Last night at NYC’s Museum of Modern Art, French film composer/jazz pianist Martial Solal performed a rare concert with Francois Moutin on bass as part of the museum’s summer-long “Jazz Score” celebration of jazz in film.
At 81, Solal plays with the energy of musicians half his age, if not more. He has lost none of his technique and was ably supported throughout by Moutin’s playing. Seldom did the two play by themselves and like an old married couple, they spoke over each other, occasionally finished each other’s musical sentences, and eventually came together at cadence points before ending as one. The positioning of Moutin immediately behind the piano bench to Solal’s left provided not only a direct view of the keyboard, but allowed an intimacy rare in any musical performance.
As Solal and Moutin deconstructed jazz standards and made them their own, whispers of melody floated in and out of classic tunes such as “Tea for Two,” “Caravan,” and “All the Things You Are.” The two instruments discussed, fought and made up through chart after chart. For those who like their jazz with a groove, this evening must have seemed a disappointment. If there was meter, it was evident only to the performers. However, the capacity crowd was useless to resist the wit, humor and, forgive me, joie de vivre, displayed by Solal and Moutin.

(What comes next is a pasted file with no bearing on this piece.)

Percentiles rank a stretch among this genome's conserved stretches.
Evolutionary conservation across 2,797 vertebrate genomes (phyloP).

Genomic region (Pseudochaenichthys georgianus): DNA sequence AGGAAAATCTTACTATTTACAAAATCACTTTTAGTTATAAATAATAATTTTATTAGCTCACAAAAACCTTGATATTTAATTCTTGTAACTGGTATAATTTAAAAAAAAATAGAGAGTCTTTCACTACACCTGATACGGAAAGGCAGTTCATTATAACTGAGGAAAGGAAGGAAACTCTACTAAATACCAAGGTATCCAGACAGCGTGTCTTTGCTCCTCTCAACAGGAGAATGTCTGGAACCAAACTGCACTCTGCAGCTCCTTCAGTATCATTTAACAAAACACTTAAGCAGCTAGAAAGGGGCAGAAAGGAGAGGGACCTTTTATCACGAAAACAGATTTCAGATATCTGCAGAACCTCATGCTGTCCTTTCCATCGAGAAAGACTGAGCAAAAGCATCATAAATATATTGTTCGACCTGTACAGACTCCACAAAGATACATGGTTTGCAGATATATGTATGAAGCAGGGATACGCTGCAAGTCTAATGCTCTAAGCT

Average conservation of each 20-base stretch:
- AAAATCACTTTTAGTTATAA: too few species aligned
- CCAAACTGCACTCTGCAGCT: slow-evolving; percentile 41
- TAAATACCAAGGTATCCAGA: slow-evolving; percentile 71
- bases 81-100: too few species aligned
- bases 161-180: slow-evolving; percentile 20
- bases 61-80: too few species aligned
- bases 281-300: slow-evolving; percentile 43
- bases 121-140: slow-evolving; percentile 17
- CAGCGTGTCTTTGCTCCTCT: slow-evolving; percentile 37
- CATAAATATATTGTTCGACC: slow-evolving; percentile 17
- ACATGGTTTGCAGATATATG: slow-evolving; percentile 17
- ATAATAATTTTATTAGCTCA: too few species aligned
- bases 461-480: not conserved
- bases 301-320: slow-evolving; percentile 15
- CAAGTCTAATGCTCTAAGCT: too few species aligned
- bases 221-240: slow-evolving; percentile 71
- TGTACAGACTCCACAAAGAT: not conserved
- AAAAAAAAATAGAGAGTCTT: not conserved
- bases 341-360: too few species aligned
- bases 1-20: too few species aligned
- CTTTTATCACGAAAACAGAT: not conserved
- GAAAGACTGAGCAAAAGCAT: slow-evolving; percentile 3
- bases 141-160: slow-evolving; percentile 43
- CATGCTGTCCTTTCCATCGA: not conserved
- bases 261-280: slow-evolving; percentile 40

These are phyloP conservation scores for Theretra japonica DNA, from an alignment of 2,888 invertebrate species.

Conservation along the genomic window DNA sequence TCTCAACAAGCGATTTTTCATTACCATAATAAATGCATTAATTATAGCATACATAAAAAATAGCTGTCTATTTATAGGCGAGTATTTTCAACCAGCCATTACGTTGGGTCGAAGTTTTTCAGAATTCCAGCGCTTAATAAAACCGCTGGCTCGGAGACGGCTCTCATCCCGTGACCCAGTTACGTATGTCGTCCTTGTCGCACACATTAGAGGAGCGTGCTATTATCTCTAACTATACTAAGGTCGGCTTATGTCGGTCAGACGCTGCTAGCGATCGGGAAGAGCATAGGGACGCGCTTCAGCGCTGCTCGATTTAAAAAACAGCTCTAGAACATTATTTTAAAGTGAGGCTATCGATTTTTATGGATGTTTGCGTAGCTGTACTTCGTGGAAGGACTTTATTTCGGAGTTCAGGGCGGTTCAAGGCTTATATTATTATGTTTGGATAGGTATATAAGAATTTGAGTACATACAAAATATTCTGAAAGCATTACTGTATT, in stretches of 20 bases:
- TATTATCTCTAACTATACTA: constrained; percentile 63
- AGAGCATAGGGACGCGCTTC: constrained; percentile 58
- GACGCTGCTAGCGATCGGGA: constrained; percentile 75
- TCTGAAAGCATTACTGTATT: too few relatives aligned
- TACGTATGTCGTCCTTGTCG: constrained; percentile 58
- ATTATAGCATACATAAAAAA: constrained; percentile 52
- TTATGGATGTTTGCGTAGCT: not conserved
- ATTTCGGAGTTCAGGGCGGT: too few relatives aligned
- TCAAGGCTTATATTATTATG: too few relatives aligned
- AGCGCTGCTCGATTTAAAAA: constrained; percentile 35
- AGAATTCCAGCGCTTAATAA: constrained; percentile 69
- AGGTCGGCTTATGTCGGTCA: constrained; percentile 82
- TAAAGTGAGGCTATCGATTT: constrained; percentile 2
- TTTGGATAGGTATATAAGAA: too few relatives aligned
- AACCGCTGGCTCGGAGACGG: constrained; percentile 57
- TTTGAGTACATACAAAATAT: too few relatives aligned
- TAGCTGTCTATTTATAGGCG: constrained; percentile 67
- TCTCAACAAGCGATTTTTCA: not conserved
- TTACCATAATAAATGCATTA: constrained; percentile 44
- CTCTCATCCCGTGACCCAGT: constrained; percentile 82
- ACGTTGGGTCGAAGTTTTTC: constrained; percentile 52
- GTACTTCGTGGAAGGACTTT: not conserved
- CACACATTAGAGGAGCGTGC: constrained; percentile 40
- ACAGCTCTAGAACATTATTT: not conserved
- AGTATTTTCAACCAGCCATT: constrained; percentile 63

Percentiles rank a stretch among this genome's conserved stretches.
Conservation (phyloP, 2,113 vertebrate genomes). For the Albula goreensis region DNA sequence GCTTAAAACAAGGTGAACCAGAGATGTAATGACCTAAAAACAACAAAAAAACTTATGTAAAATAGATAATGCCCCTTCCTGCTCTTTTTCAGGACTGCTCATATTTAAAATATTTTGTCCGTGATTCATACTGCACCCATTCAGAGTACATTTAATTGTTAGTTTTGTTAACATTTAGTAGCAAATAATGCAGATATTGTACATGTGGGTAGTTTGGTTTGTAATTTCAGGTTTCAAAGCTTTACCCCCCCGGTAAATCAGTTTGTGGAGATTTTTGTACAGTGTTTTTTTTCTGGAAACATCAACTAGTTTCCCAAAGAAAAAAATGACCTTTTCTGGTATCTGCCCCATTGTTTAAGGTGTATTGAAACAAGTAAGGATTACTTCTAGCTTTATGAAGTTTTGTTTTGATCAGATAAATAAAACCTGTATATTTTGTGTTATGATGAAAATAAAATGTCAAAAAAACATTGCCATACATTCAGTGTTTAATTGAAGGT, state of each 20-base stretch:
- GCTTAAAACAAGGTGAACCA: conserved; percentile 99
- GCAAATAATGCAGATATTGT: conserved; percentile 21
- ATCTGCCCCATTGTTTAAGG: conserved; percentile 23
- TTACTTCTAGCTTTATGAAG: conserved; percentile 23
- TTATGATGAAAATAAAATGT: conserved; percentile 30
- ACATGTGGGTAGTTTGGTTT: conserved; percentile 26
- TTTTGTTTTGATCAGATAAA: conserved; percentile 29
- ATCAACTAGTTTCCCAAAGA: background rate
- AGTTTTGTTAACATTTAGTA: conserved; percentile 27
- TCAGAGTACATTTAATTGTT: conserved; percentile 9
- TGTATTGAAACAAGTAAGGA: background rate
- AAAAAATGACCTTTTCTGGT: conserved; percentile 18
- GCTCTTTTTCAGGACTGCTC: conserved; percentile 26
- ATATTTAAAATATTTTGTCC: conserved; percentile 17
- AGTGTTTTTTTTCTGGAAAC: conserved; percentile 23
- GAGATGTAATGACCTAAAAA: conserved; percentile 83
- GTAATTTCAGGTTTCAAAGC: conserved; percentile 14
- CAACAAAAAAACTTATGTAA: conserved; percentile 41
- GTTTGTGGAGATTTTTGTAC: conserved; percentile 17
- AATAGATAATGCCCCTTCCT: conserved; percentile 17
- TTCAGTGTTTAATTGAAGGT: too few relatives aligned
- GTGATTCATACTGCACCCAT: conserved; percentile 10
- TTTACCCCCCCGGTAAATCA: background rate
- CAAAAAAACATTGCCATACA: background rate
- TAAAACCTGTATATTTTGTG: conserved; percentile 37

The concert ended after two hours, but as Solal said, “You’ll tire more quickly than me.” And he was right. It looked like Solal and Moutin could have played into the wee hours of the morning, and we would have all been richer for it.